In 2009, one of my students won the first place at a national piano competition (São Paulo, Brazil) which, to my delight, included also a prize for the teacher-a week in Warsaw, Poland during the 2010 Chopin Piano Competition, tickets and all. Since its inception, this competition in Poland has been a reference and a standard setting for the performance practices of Chopin’s music. I also noticed that the Barcarolle op. 60 (1845) seems to be a constant among the prizewinners over the years. Performances however are far from being fixed events, since change tends to occur not only between renditions of the same artist but can also become significant over the years and decades (Bowen, 1996). Comparison of recordings point out to noticeable differences and modifications in tastes and decision making processes in performance practices. Concurrently, since 2008 I have been engaged on the study and memorization of this remarkable work following Roger Chaffin’s Performance Cues (Chaffin et al, 2002). The initial resolve to learn and memorize the Barcarolle has since developed into a fully documented longitudinal study supported by analysis of performances (recordings), analysis for performances (Schenkerian analysis) and analysis of my own performances following concerts and at lab situations (UCONN-residency 2012).



Written in the summer of 1845, Chopin’s Barcarolle is the last major work and the one that he still considered playing in his rare public performances. It is not a virtuoso piece in the traditional meaning of his Scherzos and Etudes but it presents considerable interpretative challenges to the performer. The composition is pervaded with a sense of continuity provided by the distinctive barcarolle style accompaniment over which delicate and singing melodies are gradually transformed and elevated to an apotheosis (Rink, 1988). In Ravel’s words: “…Chopin was not content merely to revolutionize piano technique. His figurations are inspired. Through his brilliant passages one perceives profound, enchanting harmonies. Always there is the hidden meaning which is translated into poetry of intense despair. . .” From Ravel’s observations I take my cue to present a study comparing how 10 Chopin Piano Competition winners from 1949 through 2010 realize Chopin’s ornamentations according to rhythmic placement; distribution and redistribution of note values within a given figuration; accents, stress and other means of intensification; double trills in relation to the left hand figurations; types of terminations employed. For this purpose I employ both the naked ear and the program Sonic Visualiser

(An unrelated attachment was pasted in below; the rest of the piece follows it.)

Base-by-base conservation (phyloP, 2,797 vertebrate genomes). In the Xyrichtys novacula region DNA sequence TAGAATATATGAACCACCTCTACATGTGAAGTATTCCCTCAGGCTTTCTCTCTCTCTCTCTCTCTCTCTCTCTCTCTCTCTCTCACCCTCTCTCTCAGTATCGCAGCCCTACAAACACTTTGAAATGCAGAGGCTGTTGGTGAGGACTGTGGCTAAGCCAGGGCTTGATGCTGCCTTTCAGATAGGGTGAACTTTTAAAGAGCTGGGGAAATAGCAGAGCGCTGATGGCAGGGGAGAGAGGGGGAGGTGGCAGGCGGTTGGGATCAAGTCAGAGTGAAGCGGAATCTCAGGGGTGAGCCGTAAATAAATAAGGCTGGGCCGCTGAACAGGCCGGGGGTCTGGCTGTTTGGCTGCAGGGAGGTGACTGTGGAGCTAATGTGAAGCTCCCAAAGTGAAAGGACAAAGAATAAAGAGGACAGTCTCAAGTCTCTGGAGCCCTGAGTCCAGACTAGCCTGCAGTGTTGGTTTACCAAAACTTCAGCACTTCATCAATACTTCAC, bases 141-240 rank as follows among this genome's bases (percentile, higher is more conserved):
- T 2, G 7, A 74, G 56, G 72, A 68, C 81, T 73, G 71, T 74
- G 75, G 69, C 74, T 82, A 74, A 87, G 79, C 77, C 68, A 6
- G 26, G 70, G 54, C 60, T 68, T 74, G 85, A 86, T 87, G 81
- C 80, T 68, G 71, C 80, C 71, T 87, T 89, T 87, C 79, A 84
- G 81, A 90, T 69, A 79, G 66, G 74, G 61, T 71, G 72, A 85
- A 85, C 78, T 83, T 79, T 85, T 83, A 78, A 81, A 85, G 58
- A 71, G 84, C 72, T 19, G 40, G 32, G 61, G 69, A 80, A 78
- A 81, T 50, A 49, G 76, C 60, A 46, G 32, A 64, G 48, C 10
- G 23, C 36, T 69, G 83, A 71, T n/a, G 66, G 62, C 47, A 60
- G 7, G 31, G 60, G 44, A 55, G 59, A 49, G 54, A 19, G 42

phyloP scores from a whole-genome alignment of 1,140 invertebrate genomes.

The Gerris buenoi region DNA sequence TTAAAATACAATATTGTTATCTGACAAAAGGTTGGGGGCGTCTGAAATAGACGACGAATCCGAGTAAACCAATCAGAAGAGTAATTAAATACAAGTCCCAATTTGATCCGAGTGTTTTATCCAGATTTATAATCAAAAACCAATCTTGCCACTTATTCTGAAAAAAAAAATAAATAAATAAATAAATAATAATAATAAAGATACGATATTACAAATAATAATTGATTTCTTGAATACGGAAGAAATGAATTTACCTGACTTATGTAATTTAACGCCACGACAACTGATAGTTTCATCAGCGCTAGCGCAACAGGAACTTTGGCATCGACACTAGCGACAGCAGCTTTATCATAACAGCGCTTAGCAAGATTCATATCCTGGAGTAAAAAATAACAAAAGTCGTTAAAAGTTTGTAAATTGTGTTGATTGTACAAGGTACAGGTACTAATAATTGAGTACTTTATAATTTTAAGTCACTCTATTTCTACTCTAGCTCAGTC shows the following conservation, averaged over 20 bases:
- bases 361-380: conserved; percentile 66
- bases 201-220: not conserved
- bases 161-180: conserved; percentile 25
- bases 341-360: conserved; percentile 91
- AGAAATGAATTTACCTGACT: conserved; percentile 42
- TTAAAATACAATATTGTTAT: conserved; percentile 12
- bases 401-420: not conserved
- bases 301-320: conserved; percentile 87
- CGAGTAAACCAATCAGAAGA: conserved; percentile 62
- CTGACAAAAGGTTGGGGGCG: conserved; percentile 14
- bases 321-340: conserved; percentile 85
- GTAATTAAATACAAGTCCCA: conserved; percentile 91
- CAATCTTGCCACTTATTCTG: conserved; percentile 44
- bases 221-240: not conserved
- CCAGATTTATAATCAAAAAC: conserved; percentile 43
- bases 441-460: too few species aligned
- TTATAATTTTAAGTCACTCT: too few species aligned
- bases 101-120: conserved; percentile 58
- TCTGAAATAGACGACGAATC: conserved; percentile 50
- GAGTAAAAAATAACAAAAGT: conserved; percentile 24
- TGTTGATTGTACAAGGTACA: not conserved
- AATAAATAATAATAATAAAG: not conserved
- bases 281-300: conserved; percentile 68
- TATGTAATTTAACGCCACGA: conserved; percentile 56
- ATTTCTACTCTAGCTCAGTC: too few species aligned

Main Contribution

Chopin was not known for keeping strict time such as Mendelssohn reportedly was (Brown, p. 384, 2002). The manipulation of temporal structure through subtle and yet constant use of ornamented figures and all manner of embellishments must be negotiated within the rhythmic frame of the Barcarolle. This constitutes a rich field of study for the performer in the sense that one must deal with placement or, more often, time displacement within beats, measures, hypermeasures and phrases. I propose to closely examine how Chopin competition winners of the last sixty years have dealt with this all absorbing question.


Chopin’s ornamentation; rhythmic placement; double trills; distribution of note values; rhythmic frame.